A pivot table is a statistics tool that summarizes and rearranges selected columns and rows of data in a spreadsheet or database table to achieve a desired report. The tool does not actually modify the spreadsheet or database itself, it simply “rotates” or transforms the data to view it from different perspectives.
Pivot tables are especially useful with large amounts of data that would take time to calculate by hand. A few data processing functions that a PivotTable can perform include identifying sums, averages, ranges, or outliers. The table then organizes this information into a simple and meaningful presentation that draws attention to key values.
PivotTable is a generic term, but it is sometimes confused with the Microsoft brand term, PivotTable. This is an Excel-specific tool for creating pivot tables.
How Pivot Tables Work
When users create a pivot table, there are four main components:
- Columns – When a field is chosen for the column area, only the unique values of the field are listed at the top.
- Rows – When a field is chosen for the row area, it populates as the first column. As with columns, all row labels are unique values and duplicates are removed.
- Values - Each value is kept in a cell of the pivot table and displays summary information. The most common values are sum, average, minimum, and maximum.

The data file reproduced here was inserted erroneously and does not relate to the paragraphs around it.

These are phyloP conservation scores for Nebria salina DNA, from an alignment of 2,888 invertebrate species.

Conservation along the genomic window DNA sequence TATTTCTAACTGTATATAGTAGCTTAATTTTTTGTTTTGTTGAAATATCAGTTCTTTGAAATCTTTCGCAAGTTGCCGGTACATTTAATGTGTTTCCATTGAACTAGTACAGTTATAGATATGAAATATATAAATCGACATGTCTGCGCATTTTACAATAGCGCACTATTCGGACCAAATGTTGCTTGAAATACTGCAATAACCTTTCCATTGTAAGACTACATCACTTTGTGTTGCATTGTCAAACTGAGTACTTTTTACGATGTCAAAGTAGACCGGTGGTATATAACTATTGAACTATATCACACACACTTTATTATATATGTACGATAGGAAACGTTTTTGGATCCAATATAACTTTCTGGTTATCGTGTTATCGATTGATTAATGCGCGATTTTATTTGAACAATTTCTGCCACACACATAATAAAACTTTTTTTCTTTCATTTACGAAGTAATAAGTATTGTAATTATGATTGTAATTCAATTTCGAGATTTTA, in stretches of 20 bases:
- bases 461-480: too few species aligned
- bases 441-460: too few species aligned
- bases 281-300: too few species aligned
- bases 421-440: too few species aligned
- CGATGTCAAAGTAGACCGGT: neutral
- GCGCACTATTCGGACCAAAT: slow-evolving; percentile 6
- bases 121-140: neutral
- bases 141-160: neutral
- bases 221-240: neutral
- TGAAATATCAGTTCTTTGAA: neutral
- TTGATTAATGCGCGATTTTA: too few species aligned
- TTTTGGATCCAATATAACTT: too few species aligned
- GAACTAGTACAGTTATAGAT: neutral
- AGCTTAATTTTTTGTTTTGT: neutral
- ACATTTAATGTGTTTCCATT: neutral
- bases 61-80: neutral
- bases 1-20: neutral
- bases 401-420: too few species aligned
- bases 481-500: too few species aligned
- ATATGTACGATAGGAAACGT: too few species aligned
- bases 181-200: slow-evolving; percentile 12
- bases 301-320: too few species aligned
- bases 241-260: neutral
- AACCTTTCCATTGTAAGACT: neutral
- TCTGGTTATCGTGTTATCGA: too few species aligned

- Filters – Filters apply a calculation or restriction to the entire table.
For example, a store owner might list monthly sales totals for a large number of items in an Excel spreadsheet. If they wanted to know which items were selling the best in a particular financial quarter, they could use a pivot table. The sales quarters would be listed at the top as column labels and the products would be listed in the first column as rows. The values in the spreadsheet would show the sum of each product’s sales in each quarter. A filter could then be applied to show only specific quarters, specific products or averages.
Uses of a pivot table
A pivot table helps users answer business questions with minimal effort. Common uses of pivot tables include:
- For calculating sums or averages in business situations. For example, counting sales by department or by region.
- To display totals as a percentage of a whole. For example, comparing sales of a specific product to total sales.
- To generate a list of unique values. For example, showing which states or countries ordered a product.
- To create a 2×2 summary table of a complex report.
- To identify the maximum and minimum values of a dataset.
- To query information directly from an online analytical processing (OLAP) server.
This was last updated in August 2019
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